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Tips on Writing An Outstanding Press Release

Tips on Writing An Outstanding Press Release

This article aims to school you in the art of writing an outstanding press release through small chunks of easily digestible information or tips. Sound like a hoot? Good, because it is. And let that be the first lesson grasshopper: always present information to modern online readers in snappy tid-bits.

How your information is received in some respects is more important than the content. The formatting of your press release is going to make a huge difference in how effective it is. That and this other stuff, so let’s get to work.

1. Establish the story.

The reason every copywriter with salt will tell you to begin any written sales funnel with a story is because people need to move. They need action. That’s what entertains us. So regardless of what you’re advertising or marketing through the press release, it needs to have a “story.” Think about it like a brand story if you need to.

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2. Get crafty and catchy with your headlines.

The title itself is really important. Here’s something random: what’s the different between an online business and a lemon?

Do you want to know? I bet you do. That’s the point. Imagine that’s the title of your press release, seriously. How many people would want to know? That, ladies and gentlemen, is a marketing hook. Then you lead into the press release with catchy and crafty subtitles that make it easy to scan and moves the “story” along.

3. Speak frankly and use plain English.

Seriously, you should have the point of your press release right out front within the very FIRST “section.” Don’t try to smooth talk anyone or waste time. In fact, just remember this statement, “If you’re not getting to the point, you’re completely wasting your time.” Today it’s safe to say that the human mind completely shuts down and disengages with any pitches, or sales-speak.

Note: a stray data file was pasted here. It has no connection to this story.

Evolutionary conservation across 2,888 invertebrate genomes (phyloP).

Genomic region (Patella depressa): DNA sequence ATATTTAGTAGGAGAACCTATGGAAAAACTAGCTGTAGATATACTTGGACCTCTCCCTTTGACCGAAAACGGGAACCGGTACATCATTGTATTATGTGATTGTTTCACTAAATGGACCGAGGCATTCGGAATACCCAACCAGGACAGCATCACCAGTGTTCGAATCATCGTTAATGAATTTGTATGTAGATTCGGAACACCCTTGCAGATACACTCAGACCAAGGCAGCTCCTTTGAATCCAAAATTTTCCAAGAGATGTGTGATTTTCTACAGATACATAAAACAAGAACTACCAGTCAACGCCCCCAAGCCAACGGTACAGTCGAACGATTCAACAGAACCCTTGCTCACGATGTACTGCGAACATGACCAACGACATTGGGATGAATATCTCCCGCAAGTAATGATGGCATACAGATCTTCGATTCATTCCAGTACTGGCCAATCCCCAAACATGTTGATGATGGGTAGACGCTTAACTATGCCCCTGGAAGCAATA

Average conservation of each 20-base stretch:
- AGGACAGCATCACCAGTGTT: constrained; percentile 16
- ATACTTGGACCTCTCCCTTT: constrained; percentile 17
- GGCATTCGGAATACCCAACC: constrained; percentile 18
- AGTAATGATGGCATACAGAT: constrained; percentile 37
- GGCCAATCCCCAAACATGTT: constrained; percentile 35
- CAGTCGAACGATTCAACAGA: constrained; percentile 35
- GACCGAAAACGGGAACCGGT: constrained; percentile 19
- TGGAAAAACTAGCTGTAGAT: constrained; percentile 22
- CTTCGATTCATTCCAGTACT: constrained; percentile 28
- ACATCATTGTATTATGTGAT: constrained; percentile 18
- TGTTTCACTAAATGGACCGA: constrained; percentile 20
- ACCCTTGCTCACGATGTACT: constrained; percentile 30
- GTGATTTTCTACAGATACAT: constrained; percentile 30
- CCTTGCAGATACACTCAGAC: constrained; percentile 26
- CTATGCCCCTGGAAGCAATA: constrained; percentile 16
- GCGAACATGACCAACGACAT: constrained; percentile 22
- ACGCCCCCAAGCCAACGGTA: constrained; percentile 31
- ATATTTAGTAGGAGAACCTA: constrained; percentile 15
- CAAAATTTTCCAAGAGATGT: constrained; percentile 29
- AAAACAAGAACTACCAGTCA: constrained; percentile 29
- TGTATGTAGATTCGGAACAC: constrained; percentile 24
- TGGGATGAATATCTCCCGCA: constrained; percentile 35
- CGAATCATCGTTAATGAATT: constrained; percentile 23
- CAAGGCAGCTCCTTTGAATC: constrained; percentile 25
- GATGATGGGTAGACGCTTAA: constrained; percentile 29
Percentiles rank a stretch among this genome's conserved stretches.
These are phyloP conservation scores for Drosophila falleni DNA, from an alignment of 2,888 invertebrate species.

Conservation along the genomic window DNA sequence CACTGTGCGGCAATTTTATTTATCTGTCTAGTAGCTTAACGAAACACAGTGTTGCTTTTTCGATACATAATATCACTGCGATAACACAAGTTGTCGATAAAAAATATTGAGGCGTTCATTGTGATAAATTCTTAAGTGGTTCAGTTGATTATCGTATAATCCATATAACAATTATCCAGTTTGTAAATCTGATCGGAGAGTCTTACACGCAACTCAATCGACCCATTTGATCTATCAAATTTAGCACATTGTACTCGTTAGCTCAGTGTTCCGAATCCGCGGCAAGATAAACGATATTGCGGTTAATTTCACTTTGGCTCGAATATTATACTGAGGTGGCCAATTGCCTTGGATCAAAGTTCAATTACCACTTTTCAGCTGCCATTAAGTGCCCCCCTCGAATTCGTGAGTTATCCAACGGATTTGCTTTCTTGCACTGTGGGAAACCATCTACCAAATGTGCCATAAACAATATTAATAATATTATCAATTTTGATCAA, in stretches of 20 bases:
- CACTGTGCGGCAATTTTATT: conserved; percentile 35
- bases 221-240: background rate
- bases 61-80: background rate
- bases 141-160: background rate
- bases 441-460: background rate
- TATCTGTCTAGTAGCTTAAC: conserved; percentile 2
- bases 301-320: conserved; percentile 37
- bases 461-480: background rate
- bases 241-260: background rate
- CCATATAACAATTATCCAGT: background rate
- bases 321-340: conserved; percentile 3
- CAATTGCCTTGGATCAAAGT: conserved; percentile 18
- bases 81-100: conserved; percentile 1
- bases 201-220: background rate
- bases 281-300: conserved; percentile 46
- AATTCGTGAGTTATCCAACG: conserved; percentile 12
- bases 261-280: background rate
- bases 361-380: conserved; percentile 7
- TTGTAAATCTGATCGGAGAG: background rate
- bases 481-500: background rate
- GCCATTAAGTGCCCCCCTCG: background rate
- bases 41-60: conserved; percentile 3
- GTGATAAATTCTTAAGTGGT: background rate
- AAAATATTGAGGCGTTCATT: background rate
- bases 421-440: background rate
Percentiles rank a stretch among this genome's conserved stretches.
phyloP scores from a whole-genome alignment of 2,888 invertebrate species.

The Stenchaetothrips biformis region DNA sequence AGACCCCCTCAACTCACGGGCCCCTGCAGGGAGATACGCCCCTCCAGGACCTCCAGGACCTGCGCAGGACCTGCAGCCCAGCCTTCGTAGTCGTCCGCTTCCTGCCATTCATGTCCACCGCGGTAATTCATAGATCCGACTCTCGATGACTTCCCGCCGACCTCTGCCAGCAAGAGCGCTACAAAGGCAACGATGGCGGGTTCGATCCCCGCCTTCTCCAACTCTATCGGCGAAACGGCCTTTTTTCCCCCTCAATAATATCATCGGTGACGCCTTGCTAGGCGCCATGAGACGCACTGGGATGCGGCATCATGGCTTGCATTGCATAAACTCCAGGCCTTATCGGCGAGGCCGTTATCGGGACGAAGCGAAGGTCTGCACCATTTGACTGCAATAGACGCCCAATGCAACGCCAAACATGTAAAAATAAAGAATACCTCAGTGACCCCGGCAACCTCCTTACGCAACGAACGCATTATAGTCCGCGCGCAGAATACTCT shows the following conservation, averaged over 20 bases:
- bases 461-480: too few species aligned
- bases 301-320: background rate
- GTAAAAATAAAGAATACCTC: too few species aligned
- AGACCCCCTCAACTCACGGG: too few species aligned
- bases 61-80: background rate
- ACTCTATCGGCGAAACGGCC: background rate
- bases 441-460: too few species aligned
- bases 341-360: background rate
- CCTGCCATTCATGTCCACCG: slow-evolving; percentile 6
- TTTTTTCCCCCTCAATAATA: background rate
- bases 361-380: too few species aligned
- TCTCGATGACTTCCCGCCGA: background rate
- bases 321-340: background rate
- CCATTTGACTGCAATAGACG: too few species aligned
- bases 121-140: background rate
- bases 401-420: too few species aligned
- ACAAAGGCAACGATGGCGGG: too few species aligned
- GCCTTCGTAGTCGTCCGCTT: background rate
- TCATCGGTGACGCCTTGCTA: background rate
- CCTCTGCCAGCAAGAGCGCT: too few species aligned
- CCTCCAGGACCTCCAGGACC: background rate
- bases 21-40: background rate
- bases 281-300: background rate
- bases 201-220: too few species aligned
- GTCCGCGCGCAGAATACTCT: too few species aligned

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It makes many people want to go postal. Do you like television or radio commercials? How about those annoying pop-ups? Spam emails? Do I need to go on? Use plain English and get to the point, but be genuine, honest and sincere.

4. Engagement is a primary detective.

At that matter is establishing a relationship with the reader. You need to allow the spirit in the machine to do its work. For example, how much can you pick up while chatting with someone using only typing on Skype, or through email, or perhaps Facebook PMs? It’s amazing what we can feel through writing to one another, and when people read this press release, they need to feel something.

If the only feeling you want to create is the desire to spend, then your press release is going to fall flat on its face.

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5. Relate the topic to current events/news.

Along with the desire to move, we want to feel connected to the present. Isn’t that a big part of what makes the internet magical? Find something relevant that you can use to help construct an engaging story and integrate it into the press release.

For search engine marketing purposes, to increase its value, it would be ideal to find an article or news story that has titles with words that you can hyperlink. So if you’re writing a press release that involves lemons, find an article that includes the word lemon that was written and published within the last day, week or month. Get it?